Keene’s Robin Hooders are heading back to the NH Supreme Court on November 9th at 9:30am for what should be the final round in a three-plus-year run through the courts. Robin Hooders are the activists who have made international headlines for saving thousands of innocent motorists from parking tickets in the small city of Keene.
The appeal is for the NH Supreme court to look ONLY at the lower court’s ruling regarding the request for the “buffer zone” injunction. The court will hear oral arguments from heroic free speech attorney Jon Meyer and the city’s expensive tax-paid private attorneys on 11/9 at 9;30am. (The city’s attorneys are claiming they’re taking this case pro-bono, but that’s only after they charged the city likely over $100,000 for the first three court hearings.)
Gilroy was traveling northbound on I-95 in a silver 2006 Toyota Tacoma pickup when it appears he attempted to take the Exit 2 off-ramp and lost control. His vehicle drove over the cement median and struck the Exit 2 off-ramp sign, state police said. After crossing the cement median, Gilroy drove across the off-ramp and struck the guardrail on the east side of the ramp, state police said.
His vehicle then continued northbound on the ramp for a short distance before driving onto the curb and striking the guardrail a second time head-on, according to police.
Drug Harm to Society and the User
Gilroy played a major role in the investigation that led to Tasker being charged with multiple victimless crimes after police raided his home and allegedly found cannabis, psychedelic mushrooms, and MDMA. Of course, Gilroy’s vice in this case is legal, although according to a study published in the Lancet by the former chief drug adviser to the British government, Professor David Nutt, alcohol is the most dangerous drug available.
It’s not uncommon for the very same men and women who enforce the insane war on drugs to be users and addicts of the legal, hardest drug, alcohol. Of course the hypocritical Gilroy will likely be facing a slap on the hand over this while Tasker is facing 13 felony charges that could result in anywhere from 60-120 years in prison and up to 1.5 million in fines.
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Rick Naya, NH Hempfest Organizer and State Rep Joe Lachance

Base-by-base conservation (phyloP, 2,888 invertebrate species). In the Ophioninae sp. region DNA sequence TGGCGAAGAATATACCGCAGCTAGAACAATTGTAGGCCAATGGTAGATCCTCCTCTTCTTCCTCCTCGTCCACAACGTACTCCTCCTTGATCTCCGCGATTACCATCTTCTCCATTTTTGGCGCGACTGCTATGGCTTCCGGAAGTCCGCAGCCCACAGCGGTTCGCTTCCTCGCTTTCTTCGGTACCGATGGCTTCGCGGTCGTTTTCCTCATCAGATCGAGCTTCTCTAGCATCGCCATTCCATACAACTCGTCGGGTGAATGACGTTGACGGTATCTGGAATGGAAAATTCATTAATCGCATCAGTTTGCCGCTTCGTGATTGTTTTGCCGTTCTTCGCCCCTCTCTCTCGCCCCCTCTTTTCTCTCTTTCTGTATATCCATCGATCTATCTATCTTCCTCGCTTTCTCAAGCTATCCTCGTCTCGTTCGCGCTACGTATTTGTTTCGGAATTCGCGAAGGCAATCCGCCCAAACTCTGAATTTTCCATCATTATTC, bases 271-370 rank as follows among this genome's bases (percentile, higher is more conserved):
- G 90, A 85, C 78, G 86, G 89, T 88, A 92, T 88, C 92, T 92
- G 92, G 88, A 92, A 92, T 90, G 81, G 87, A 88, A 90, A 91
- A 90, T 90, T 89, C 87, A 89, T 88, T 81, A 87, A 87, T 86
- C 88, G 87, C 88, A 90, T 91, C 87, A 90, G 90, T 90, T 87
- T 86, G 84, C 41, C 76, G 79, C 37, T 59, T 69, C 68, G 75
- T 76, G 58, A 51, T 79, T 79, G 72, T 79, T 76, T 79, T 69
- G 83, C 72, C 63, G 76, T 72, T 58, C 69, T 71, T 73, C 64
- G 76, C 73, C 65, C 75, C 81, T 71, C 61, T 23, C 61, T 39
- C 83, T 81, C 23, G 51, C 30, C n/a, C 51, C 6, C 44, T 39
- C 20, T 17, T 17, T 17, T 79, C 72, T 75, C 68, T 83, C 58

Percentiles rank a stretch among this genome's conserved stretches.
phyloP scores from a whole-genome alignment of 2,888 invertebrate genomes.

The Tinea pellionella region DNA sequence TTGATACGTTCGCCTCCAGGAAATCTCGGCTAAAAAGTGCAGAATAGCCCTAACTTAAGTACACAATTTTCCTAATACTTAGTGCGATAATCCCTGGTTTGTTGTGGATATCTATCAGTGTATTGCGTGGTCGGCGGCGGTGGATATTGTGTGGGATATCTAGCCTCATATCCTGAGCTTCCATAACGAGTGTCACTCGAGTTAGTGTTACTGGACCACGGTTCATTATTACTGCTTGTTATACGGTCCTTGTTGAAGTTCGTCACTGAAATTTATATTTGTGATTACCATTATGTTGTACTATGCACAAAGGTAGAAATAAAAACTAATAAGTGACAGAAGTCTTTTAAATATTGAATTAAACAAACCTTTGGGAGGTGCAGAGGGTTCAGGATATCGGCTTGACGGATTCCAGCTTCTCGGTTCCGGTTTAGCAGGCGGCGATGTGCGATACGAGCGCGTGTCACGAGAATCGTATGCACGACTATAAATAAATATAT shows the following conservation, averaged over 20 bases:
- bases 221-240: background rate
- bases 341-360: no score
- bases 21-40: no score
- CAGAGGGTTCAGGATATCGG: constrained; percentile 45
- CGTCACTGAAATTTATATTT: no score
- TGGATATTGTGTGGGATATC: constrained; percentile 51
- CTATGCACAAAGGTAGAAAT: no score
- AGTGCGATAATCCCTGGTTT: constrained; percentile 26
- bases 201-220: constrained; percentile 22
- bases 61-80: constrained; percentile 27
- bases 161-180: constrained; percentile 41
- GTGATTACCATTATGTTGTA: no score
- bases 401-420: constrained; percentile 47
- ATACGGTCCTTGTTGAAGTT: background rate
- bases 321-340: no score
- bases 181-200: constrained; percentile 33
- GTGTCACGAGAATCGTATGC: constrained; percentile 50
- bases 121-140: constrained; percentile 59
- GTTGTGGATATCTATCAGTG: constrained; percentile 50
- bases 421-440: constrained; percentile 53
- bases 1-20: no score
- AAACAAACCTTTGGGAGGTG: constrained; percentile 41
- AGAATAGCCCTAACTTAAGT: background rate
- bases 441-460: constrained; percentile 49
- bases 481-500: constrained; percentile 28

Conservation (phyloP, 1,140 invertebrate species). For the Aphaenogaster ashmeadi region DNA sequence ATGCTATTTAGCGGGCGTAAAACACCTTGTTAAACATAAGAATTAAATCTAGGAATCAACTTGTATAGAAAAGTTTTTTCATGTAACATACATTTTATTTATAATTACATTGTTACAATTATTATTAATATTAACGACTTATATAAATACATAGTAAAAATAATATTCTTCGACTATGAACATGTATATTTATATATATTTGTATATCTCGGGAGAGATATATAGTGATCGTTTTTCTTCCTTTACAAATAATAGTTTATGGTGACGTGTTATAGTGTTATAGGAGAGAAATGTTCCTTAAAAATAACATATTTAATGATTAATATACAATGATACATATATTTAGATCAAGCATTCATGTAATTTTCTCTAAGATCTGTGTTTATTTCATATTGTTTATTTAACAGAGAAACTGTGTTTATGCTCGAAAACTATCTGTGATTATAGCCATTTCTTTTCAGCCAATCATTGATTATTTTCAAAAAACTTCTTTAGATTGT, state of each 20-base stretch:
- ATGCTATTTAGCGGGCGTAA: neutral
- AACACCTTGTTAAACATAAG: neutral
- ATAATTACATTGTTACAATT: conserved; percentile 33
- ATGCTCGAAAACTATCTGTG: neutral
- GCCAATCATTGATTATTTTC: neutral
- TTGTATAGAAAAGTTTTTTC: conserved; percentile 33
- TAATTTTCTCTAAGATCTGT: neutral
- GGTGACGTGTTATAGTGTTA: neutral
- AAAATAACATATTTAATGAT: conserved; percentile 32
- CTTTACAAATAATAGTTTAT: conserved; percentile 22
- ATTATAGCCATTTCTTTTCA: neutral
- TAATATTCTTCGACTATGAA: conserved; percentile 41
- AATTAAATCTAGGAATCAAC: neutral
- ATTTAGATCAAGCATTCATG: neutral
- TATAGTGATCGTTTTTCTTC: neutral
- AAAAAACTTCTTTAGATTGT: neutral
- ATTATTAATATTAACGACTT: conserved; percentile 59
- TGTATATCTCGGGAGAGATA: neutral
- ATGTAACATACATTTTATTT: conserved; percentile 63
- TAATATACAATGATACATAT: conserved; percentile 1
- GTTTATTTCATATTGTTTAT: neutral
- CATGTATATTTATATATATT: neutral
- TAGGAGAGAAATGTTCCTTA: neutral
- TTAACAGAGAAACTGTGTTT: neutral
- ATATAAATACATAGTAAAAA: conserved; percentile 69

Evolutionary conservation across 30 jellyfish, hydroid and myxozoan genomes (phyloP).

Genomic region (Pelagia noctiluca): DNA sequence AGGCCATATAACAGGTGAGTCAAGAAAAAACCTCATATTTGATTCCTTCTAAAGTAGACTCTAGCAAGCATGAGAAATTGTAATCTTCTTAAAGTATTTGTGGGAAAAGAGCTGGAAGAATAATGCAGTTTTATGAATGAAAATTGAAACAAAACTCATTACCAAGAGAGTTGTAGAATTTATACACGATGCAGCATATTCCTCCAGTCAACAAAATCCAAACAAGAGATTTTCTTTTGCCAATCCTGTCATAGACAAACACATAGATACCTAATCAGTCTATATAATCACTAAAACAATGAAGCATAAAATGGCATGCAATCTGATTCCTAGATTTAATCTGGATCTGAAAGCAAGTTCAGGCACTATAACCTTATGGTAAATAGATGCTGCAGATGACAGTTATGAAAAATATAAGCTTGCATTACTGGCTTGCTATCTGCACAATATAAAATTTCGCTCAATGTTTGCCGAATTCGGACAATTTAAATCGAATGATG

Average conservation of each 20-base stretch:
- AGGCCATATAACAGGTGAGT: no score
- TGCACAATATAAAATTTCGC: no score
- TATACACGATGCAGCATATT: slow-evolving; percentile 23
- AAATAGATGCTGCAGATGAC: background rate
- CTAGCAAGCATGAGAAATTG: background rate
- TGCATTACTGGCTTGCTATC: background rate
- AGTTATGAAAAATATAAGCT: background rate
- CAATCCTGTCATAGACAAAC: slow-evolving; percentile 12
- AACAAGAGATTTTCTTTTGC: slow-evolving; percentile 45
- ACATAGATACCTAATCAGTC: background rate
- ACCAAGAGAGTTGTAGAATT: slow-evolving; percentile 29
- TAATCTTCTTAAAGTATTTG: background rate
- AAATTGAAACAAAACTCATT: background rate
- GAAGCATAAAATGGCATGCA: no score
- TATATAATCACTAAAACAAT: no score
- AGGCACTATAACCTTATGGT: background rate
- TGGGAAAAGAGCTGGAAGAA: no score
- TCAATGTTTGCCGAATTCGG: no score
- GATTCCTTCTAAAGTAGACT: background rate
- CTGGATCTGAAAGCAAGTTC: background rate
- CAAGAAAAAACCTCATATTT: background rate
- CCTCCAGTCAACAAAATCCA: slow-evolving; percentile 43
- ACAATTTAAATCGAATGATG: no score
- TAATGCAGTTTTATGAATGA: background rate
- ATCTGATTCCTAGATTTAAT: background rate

The Attorney General’s office in New Hampshire has released a report regarding their investigation of claims that former state representative Kyle Tasker had sold cannabis at the NH state house in Concord, to other state representatives. Several liberty-oriented state reps including Amanda Bouldin, Joe Lachance, Pam Tucker, Ted Wright, and the late Shem Kellogg were all investigated by the AG’s office but none will be charged.
Jury nullification is the long-held right of jurors to vote their conscience, regardless of what the law says and the facts in the case are. Though Lachance clearly broke the law, each juror has the right to acquit simply because they believe the law is bad. It’s a powerful right and courts around the country as well as the federal courts will do everything they can to keep jurors from knowing about it. However, here in New Hampshire is established court precedent that not only can jury nullification information be given to jurors outside the court, but even defendants and attorneys can explain nullification during trial!
NH Jury Rights
The NH attorney general doesn’t like jury nullification, as it’s a threat to their power. They appear however to have realized that the changing political tides regarding cannabis legalization plus jurors’ awareness of nullification would likely mean they were wasting their time prosecuting Lachance. They also say in the report that a jury would likely reject “dry conspiracy” charges for Tasker as well (who is facing various felonies for other victimless crimes) and say his other charges will suffice to, “hold him accountable for his drug crimes”. Of course, there are no victims in those “drug crimes” which include possession and sale of cannabis, MDMA, and mushrooms and so Tasker should also not be charged with them, and neither should anyone else.
That’s really the question here – if the NH AG acknowledges that cannabis charges are likely to not pass a jury due to nullification, then why don’t they treat every person caught with cannabis the same way they did the state reps? The reason is they know most people will quietly take a plea deal and further, if they don’t take the deal, they can drop the charge to a class B misdemeanor which means the defendant can’t get a jury trial, virtually guaranteeing a guilty verdict and hundreds of dollars (per victim) flowing to the state’s coffers. Cannabis prohibition means big money for the state gang, so they’ll keep charging the little people until the law is changed. Hopefully that will happen in 2017 if the new governor doesn’t stand in the way, whoever it ends up being.